The fashion industry was rocked last year by Spain and U.K’s decision to ban underweight models from Madrid, Barcelona and London fashion weeks in an effort to promote healthy body weights and as a positive attempt to stem the rise in eating disorders. This has even percolated into the fashion shows in India. Over 30 percent of the models who appeared in Madrid shows last season were disqualified under the new guidelines that will likely prevent the participation of many top super-models. The Indian fashion industry has reacted to this and is also under the process of enforcing laws that will ban models below a particular weight.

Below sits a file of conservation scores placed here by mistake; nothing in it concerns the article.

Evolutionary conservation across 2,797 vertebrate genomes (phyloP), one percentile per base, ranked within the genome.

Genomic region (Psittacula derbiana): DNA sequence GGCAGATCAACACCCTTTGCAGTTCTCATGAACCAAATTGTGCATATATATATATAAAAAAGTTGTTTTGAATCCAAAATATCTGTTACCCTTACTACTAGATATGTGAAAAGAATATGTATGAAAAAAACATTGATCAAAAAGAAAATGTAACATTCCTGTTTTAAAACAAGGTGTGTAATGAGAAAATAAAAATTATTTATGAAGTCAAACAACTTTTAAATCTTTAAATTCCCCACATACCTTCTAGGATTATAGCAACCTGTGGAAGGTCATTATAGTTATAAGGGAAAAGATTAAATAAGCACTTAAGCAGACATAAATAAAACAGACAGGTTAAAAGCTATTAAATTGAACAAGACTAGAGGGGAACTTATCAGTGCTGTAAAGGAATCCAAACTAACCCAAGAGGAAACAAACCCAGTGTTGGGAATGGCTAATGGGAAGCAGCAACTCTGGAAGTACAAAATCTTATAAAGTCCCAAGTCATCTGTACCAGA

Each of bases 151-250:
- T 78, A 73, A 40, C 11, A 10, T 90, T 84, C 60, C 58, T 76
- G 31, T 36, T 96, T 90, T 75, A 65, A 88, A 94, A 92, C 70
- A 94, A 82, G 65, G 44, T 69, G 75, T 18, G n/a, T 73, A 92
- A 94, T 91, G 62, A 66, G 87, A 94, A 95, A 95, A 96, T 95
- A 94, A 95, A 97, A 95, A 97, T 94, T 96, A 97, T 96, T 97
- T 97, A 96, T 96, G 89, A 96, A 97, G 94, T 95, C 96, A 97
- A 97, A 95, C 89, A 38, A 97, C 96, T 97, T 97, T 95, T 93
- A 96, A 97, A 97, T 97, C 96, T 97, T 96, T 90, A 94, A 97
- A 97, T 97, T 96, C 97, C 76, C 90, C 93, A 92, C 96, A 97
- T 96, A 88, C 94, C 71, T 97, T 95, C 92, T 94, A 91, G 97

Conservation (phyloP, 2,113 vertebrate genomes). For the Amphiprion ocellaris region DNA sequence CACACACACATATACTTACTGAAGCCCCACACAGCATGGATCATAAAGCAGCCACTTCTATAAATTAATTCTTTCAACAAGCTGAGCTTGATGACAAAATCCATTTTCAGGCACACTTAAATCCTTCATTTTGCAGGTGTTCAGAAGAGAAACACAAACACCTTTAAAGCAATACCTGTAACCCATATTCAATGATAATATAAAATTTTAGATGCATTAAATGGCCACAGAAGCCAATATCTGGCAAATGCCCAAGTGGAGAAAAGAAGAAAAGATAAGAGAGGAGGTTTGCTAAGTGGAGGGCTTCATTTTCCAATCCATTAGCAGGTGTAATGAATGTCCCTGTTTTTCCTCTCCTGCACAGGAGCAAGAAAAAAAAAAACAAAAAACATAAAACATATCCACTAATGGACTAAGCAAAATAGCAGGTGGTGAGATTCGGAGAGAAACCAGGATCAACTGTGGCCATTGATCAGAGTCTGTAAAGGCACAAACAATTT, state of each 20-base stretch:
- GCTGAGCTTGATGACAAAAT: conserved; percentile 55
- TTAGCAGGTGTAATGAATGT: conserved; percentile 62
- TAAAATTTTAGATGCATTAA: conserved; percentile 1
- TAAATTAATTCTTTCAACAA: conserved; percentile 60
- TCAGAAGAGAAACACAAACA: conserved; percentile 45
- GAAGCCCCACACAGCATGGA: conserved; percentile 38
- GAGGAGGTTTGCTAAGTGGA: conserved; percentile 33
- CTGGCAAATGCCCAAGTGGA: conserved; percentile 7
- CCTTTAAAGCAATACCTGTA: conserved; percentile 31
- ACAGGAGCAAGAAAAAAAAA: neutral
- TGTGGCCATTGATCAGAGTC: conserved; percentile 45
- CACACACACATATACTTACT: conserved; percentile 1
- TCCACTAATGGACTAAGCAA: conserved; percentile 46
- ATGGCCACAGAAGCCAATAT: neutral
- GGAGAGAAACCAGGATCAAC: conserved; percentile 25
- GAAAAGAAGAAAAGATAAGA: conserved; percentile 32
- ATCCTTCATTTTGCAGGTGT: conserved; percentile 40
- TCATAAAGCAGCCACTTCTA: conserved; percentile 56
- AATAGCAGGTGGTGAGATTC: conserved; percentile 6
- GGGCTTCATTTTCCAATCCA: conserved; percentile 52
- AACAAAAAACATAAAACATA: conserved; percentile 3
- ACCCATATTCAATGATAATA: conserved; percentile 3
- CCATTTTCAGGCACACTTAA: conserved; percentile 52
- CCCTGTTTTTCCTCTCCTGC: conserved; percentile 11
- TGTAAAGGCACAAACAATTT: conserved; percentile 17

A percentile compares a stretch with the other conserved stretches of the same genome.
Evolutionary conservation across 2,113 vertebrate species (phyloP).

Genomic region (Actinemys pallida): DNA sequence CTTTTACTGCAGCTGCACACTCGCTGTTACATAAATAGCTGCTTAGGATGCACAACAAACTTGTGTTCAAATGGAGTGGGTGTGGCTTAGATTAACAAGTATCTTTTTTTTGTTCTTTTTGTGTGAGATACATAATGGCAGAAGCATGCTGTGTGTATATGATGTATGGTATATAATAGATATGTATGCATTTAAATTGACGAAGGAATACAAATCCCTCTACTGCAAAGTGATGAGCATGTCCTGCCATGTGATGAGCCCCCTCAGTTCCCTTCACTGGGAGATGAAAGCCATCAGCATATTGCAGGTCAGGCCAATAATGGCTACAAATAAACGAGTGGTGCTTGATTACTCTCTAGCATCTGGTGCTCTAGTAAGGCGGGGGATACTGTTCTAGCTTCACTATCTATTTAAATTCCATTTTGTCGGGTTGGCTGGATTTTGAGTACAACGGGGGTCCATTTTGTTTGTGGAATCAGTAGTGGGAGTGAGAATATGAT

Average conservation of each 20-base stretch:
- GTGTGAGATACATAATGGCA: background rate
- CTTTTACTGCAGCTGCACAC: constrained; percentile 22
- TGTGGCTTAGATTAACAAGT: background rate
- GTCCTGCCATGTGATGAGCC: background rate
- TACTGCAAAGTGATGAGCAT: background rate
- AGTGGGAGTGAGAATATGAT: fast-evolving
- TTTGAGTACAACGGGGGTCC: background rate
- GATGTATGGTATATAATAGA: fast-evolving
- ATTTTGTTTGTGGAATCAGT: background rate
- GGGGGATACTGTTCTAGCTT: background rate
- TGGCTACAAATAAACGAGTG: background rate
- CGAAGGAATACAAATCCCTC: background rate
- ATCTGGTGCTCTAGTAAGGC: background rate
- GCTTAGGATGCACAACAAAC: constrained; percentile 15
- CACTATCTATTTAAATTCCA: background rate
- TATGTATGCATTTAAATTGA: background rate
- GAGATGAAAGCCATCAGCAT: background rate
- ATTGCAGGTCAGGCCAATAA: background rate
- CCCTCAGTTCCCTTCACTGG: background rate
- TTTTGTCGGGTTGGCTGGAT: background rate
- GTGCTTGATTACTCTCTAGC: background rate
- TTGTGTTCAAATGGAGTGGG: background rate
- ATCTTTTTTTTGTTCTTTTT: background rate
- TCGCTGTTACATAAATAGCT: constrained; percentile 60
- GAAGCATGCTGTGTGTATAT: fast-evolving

It is high time we ask for some responsibility from within the industry for the impact fashion has on potentially life-threatening eating disorders. Take for instance – Brazilian supermodel Ana Carolina Reston who died last year .At the time of her death Reston weighed only 40 kilograms, measured 172 cm (5 feet 8 inches), and had been hospitalized since October 25 for kidney malfunction due to anorexia and bulimia nervosa, which included a diet consisting only of apples and tomatoes. She had a body mass index (BMI) of about 13.4, below the index value of 16 which the World Health Organization considers to be starvation. Her condition became more serious and deteriorated into generalized infection that led to her death at the age of 2 . Also Luisel Ramos, a 22-year-old Uruguayan model, suffered a heart attack in August after living on lettuce leaves and Diet Coke for three months! The worst part is that the images being portrayed in popular culture are completely unrealistic, airbrushed, manipulated . . . while putting a lot of pressure on young people to look a certain way. For many young girls, the pursuit of this “perfect body” ultimately ends up in a serious medical problem. Simply put, this is dangerous and hopefully with the ban on “thinspirational” fashion models things are going to improve.
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